I always loved their uniforms.
The tall black furry hats; the bright red jackets; the red pinstripe down the legs of the black trousers. Most of all, I loved that no one, no matter how hard they tried could change the expression on their faces. I am sure that you have seen them so many times. These are the guards at Buckingham Palace.
There were parts of me that acted just like them, guarding the palace that was me! They were on duty 24 hours a day, 365 days a year and would do anything to protect me and my secrets. No one, could make them budge, make them smile or make them laugh. They knew what their job was and they did it well. They kept people away from me. They never complained, and for over sixty years they never let me know how tired they were of doing this job. They were very good at their job that they thought was protecting me.
Although, deep inside I knew what they were protecting me from, but it took many decades before I accepted that they were protecting me not from others, but really from my own truth.
The truth that I am transgender.
Once I accepted this -- my truth, and decided to do something about it, my palace guards were allowed to step down, and find other jobs. The details of my story and how it might help you can be found in my memoir, No! Maybe? Yes! Living My Truth.
I have this sense that everyone has some form of their own palace guards -- protecting some aspect of their own truth that they hope others never ever will discover. It is a basic truth of being human to be attached to the herd -- to be a member and conform to one group or another. Yet, another facet is that each and every one of us is an individual and has our own unique thoughts and desires, that we "think" that if we expressed or acted on them, we would be banished from the herd.
In our culture, when our uniqueness touches the areas of sexual orientation or gender identity, these seem to be such great triggers for the society at large to say, "NO! You are not like us, and we will send you out of the herd, the tribe. We do not like, do not accept your difference, your uniqueness. You threaten us, and our way of living. We cannot tell you why, but you do!"
I am astonished that in the past few days we have seen a vivid example of this in the public arena. The governor of Kansas, Sam Brownback recently rescinded a 7-year-old executive order that provided protection of jobs for LGBT state employees. In a country founded on the principles of all men are created equal and entitled to life, liberty and the pursuit of happiness, how can such an event occur? A governor makes a statement that a specific group of people who were once protected is no longer protected. Your rights have been taken away. Effectively, the message is you are no longer equal to the rest of us -- we are afraid of you and do not like you and perhaps do not want you in our herd. I am not sure that astonishment is even the right word!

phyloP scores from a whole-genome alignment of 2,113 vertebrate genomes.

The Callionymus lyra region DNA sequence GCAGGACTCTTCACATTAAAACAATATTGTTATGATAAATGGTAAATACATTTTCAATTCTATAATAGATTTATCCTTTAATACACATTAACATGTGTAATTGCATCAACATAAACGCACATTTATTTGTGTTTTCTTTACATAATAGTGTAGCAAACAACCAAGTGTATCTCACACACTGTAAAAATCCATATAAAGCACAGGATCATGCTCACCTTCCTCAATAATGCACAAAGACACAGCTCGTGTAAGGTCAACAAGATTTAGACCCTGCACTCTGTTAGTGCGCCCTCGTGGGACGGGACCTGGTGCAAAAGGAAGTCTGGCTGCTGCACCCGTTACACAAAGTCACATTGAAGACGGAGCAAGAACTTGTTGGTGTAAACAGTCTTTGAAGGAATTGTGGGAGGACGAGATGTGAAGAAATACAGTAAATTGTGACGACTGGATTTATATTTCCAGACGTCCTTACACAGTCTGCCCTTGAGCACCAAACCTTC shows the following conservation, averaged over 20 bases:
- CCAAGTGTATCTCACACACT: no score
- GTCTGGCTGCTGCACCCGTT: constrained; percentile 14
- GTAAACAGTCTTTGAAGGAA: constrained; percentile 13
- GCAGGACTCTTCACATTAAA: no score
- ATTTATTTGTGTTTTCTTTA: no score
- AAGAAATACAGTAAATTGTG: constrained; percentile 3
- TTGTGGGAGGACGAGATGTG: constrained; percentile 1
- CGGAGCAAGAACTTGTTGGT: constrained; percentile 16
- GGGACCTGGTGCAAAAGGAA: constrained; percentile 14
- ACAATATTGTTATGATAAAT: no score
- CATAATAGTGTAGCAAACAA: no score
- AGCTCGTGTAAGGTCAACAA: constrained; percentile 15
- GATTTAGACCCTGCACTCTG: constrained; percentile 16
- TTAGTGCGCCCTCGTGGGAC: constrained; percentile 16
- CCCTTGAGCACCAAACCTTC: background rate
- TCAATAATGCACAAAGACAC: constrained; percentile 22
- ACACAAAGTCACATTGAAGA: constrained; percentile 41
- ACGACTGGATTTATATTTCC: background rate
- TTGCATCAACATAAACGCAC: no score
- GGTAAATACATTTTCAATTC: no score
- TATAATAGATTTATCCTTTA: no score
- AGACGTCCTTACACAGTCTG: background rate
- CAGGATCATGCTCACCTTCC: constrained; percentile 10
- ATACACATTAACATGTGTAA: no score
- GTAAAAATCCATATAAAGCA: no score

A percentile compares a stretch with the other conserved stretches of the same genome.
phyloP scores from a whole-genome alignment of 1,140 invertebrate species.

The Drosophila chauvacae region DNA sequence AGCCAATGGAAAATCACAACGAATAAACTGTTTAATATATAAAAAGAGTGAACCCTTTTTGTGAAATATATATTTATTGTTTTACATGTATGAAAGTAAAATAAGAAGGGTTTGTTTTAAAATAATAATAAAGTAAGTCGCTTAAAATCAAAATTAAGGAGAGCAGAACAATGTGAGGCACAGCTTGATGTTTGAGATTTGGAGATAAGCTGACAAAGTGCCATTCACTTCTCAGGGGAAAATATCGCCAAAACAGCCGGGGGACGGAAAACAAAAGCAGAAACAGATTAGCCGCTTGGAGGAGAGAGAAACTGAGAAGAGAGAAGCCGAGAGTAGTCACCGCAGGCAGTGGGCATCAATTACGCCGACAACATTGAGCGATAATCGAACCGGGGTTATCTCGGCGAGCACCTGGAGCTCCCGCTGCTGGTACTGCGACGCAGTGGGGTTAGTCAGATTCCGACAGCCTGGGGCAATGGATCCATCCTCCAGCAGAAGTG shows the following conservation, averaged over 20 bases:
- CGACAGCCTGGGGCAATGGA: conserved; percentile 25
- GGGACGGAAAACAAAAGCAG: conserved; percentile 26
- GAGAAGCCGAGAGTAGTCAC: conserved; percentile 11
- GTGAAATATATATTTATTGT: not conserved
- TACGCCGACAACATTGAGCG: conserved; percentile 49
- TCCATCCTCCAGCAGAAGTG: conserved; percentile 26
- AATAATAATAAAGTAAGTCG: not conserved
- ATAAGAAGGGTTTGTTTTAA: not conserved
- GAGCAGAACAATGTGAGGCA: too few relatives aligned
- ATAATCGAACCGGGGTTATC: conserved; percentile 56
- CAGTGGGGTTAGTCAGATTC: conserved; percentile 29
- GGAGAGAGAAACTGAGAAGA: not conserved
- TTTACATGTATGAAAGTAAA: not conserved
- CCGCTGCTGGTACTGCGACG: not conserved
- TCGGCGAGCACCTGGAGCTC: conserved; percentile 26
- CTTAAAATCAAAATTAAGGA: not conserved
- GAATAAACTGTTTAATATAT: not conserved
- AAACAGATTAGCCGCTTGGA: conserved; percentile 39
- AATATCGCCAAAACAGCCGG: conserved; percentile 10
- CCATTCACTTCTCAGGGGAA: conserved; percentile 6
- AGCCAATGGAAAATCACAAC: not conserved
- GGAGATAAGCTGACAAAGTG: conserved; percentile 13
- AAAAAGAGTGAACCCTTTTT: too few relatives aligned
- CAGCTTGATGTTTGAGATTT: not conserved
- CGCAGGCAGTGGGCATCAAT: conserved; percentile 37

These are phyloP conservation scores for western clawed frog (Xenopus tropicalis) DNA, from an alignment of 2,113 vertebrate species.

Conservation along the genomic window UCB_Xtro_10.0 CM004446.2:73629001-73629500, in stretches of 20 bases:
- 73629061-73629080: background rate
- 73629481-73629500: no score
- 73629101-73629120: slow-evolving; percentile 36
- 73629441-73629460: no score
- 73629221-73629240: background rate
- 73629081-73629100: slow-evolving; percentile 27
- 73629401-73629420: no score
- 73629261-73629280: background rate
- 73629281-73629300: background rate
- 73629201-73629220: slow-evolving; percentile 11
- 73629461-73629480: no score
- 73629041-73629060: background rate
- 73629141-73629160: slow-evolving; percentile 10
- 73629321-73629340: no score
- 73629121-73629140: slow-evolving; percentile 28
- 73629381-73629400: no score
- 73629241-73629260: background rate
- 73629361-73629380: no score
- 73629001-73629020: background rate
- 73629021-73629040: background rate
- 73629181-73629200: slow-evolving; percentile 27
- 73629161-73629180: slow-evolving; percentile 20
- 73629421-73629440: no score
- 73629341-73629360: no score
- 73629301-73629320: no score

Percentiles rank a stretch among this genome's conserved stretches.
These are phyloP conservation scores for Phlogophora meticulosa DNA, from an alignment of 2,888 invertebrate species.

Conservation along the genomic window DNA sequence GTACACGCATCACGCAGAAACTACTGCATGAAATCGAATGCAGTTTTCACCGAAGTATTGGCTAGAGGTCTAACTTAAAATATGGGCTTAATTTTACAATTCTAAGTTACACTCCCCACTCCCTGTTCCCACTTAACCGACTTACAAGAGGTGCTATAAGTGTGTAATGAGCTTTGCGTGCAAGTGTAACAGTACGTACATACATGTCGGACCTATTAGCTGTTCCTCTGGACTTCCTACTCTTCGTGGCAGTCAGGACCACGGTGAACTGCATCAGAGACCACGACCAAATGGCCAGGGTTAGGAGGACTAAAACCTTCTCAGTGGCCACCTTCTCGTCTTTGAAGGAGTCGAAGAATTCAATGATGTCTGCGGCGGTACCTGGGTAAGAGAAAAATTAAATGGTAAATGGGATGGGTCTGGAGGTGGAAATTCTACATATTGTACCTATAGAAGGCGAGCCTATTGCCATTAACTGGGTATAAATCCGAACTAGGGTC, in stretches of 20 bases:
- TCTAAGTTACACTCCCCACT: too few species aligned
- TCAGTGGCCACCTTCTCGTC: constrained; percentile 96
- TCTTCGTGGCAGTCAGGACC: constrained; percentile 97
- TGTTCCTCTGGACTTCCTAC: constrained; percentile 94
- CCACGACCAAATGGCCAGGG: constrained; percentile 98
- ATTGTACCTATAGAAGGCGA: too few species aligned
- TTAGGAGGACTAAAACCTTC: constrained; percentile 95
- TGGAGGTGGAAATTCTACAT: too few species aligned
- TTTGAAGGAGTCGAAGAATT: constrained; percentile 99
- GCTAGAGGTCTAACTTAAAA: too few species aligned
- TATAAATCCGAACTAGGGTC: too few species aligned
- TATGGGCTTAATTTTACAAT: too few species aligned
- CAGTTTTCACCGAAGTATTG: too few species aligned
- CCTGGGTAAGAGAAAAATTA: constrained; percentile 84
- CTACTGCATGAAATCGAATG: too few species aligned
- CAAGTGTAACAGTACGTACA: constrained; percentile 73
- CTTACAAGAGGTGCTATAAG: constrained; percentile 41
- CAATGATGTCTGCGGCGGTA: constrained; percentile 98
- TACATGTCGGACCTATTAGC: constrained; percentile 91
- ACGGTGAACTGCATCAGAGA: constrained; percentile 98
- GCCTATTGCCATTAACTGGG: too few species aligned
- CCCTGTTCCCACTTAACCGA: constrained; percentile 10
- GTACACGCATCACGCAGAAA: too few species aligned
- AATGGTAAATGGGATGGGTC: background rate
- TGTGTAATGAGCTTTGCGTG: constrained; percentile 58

A few quotes come immediately to my mind. The first is from George Santayana, "Those who cannot remember the past are condemned to repeat it."
And then, the famous message from Martin Niemoeller, a Lutheran pastor regarding living in WWII Germany;
"They first came for the Communists,
and I didn't speak up because I wasn't a Communist
They then came for the Jews.
and I didn't speak up because I wasn't a Jew
They then came for the trade unionists,
and I didn't speak up because I wasn't a trade unionist
Then they came for the Catholics,
and I didn't speak up because I was a Protestant
Then they came for me,
and by that time no one was left to speak up."
When will we all recognize that we, as human beings are all part of the same herd? Our challenge is to find the balance to be who we are and also be part of the greater community -- the herd. It is time that we move from a place of fear of those who are different to recognize that those who may be different may have something to teach us all.
We in the LGBT community know that our inner lives have improved when our own guards have retired, and wonder what it might take for others to stop living in fear of not only our truth, but also their own truth. We wonder!
The freedom of being yourself and following your inner voice, your inner truth is personal freedom and priceless. For people in the LGBT community, the journeys to live their truth is often filled with both internal and external "battles" to achieve personal freedom. How can this be wrong? How can this harm others? Isn't the freedom to be yourself what we all strive for -- even if our own guards are blocking it?
I believe that everyone should be able to live their own true life. When we talk about "people like us," let's stop looking as to whether they are black or white, red or yellow, gay or straight, or transgender. Why don't we look for, and make "people who express their truth" the most important criteria of the herd we wish to belong to?
Within the LGBT community, so many of us have come through the battles to live our truth. We have let our palace guard retire, even if we loved the uniforms. Perhaps we can be the teachers to so many others that it is OK to live your authentic lives. Are you ready to let your guards retire too? Every one can learn a lesson from us.
Grace Stevens is a transgender woman who transitioned at the age of 64. She is a father of three, grandparent of two, athlete, advocate and author of No! Maybe! Yes! Living My Truth, an intimate memoir of her personal struggle to transition and live her true life authentically as a woman. Grace is an author, speaker, trainer and counselor. For more information about Grace and her work and writings, visit her website at http://www.graceannestevens.com